Volkswagen on Monday said it has agreed to pay $1.5 million for resolving environmental claims with the states of New Hampshire and Montana over updates of emissions software emerging from the 2015 diesel cheating scandal.
The settlements, about $280 per vehicle, are a small fraction of what the states initially sought. The automaker and several courts earlier cited astronomical figures as a maximum liability the German automaker faces over the issue of whether states can enforce emissions laws concerning updates to emissions software after the vehicles were sold.
The automaker will pay New Hampshire $1.15 million and it vowed to build another high-speed charging station in the state by 2024. The automaker has agreed to pay Montana $357,280.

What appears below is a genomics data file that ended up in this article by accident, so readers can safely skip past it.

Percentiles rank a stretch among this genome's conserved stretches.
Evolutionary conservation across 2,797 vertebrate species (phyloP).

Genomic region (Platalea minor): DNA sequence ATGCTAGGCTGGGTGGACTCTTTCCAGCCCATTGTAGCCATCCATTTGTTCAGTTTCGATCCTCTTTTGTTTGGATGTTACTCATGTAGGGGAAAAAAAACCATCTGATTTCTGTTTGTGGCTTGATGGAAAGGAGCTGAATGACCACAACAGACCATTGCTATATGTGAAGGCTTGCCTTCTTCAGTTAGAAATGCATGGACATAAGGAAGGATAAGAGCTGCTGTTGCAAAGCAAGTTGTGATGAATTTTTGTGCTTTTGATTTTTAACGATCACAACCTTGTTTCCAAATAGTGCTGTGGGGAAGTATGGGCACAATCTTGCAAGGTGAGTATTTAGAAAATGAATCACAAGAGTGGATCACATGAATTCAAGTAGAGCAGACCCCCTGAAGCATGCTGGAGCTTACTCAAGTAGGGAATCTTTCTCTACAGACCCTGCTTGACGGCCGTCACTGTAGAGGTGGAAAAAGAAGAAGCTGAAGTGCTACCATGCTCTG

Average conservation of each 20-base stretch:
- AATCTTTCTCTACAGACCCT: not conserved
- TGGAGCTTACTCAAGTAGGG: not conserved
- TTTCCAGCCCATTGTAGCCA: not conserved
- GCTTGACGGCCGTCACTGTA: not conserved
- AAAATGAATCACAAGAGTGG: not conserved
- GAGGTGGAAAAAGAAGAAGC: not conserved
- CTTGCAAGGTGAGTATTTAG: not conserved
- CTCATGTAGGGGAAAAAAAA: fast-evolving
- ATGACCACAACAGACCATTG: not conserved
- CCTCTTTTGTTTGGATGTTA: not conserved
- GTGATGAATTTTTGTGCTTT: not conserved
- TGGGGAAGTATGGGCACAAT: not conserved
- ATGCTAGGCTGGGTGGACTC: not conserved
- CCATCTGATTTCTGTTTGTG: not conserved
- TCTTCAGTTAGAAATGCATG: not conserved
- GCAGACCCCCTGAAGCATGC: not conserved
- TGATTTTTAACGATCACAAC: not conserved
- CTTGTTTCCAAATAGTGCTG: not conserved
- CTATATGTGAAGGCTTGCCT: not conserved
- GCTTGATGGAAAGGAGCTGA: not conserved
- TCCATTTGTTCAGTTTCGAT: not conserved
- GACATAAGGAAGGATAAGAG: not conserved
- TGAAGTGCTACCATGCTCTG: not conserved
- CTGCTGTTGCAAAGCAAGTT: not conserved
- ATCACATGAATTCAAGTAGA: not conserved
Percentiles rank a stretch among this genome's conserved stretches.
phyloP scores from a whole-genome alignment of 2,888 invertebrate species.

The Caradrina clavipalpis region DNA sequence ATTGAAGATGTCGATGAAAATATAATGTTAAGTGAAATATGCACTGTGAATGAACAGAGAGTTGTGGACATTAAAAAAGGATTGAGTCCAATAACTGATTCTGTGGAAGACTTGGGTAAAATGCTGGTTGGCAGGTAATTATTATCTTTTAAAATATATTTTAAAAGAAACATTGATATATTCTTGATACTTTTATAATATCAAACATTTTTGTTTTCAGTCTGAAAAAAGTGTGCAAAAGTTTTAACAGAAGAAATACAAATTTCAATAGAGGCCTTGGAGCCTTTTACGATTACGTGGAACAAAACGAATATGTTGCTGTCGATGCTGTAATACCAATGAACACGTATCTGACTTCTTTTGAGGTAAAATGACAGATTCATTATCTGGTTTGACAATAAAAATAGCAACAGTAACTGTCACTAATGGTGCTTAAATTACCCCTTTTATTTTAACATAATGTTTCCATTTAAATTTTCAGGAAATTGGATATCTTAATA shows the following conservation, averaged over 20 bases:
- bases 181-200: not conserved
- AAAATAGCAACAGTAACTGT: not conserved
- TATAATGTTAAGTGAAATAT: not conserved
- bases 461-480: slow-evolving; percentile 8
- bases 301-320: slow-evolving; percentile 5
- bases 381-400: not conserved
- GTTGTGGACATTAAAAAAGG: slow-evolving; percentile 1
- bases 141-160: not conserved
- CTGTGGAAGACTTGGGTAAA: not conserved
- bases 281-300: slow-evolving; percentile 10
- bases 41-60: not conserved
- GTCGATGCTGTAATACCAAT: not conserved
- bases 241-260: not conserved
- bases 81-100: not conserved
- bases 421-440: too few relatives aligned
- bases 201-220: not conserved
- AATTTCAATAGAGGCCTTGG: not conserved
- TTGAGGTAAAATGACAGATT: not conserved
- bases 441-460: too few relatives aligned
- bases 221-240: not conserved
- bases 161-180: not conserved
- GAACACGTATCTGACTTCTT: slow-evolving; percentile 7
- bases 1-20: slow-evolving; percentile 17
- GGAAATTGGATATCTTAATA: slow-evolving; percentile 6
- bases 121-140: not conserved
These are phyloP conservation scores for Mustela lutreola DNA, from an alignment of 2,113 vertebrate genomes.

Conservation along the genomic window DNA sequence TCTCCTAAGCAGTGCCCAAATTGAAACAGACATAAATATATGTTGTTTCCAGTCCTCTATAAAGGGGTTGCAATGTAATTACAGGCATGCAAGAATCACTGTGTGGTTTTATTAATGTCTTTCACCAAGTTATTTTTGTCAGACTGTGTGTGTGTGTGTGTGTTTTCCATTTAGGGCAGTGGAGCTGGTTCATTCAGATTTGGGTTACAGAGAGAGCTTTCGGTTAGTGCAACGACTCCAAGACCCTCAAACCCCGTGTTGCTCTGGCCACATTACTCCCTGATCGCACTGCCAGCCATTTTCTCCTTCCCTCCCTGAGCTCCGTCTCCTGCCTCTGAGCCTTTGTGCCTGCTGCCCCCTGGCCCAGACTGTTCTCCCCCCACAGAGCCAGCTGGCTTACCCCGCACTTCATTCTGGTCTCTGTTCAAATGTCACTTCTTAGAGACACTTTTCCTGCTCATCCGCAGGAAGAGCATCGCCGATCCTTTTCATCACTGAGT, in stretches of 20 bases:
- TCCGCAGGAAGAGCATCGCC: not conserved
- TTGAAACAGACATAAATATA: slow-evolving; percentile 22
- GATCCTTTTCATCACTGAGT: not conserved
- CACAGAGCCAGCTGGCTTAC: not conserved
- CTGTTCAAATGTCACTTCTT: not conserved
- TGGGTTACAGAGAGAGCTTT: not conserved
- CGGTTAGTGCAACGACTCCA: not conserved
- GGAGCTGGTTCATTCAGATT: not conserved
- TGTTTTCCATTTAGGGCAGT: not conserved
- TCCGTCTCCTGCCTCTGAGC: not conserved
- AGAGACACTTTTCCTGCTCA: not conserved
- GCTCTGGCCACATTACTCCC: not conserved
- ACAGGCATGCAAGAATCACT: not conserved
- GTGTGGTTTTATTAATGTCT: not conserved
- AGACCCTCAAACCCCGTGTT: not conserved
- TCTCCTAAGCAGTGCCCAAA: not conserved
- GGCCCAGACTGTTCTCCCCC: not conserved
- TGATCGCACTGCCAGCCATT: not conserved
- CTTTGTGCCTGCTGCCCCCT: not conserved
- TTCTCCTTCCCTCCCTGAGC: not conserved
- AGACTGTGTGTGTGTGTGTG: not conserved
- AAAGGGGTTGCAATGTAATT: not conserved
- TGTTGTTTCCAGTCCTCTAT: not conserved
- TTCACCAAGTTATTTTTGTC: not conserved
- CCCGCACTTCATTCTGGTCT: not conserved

New Hampshire had sought up to $25,000 per automobile per day and Montana sought up to $10,000 per violation per day. The settlements with the two states announced Monday concern about 5,500 vehicles.
If the other states and counties settled for $280 per vehicle, the total would be just $13 million.
Volkswagen earlier settled U.S. actions prompted by the emissions scandal for more than $30 billion, but that did not protect it from local and state government liability, an appeals court determined.